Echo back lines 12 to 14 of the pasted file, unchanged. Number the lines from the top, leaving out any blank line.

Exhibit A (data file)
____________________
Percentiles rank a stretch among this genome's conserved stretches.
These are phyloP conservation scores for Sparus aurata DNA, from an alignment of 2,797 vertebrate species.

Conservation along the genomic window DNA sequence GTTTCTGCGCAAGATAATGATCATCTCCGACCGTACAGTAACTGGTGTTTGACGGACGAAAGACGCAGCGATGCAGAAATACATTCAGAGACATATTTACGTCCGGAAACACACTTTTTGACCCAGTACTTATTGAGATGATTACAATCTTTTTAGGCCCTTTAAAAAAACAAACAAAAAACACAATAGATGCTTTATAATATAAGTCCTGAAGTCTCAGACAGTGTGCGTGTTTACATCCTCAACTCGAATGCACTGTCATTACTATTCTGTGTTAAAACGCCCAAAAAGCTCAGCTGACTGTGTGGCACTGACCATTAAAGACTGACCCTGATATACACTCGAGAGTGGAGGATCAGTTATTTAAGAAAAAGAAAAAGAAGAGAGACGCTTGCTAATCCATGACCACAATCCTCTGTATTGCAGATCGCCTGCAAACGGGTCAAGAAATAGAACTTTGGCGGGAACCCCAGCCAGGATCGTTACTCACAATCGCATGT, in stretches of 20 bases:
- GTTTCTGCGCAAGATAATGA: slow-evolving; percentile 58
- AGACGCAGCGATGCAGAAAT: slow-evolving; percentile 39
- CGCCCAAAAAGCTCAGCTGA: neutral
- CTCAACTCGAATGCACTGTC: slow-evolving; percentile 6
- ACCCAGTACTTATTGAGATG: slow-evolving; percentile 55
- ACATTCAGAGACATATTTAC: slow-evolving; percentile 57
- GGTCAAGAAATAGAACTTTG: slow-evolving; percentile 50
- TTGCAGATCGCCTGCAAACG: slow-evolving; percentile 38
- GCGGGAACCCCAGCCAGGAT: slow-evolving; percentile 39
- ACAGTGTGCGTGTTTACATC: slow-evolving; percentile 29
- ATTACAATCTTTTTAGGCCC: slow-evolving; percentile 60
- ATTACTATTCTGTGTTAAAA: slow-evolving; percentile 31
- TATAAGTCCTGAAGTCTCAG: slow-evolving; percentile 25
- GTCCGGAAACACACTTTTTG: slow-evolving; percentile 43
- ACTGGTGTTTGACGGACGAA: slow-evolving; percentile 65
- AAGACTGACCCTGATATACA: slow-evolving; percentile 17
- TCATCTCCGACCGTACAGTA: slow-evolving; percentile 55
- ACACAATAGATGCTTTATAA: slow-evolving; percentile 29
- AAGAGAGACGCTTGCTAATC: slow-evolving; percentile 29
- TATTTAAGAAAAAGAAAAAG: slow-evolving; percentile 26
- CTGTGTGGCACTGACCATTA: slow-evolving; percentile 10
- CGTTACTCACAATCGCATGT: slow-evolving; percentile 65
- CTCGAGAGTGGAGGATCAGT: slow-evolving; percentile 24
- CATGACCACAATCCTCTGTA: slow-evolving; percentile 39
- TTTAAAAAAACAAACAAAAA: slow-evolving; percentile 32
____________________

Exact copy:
- GCGGGAACCCCAGCCAGGAT: slow-evolving; percentile 39
- ACAGTGTGCGTGTTTACATC: slow-evolving; percentile 29
- ATTACAATCTTTTTAGGCCC: slow-evolving; percentile 60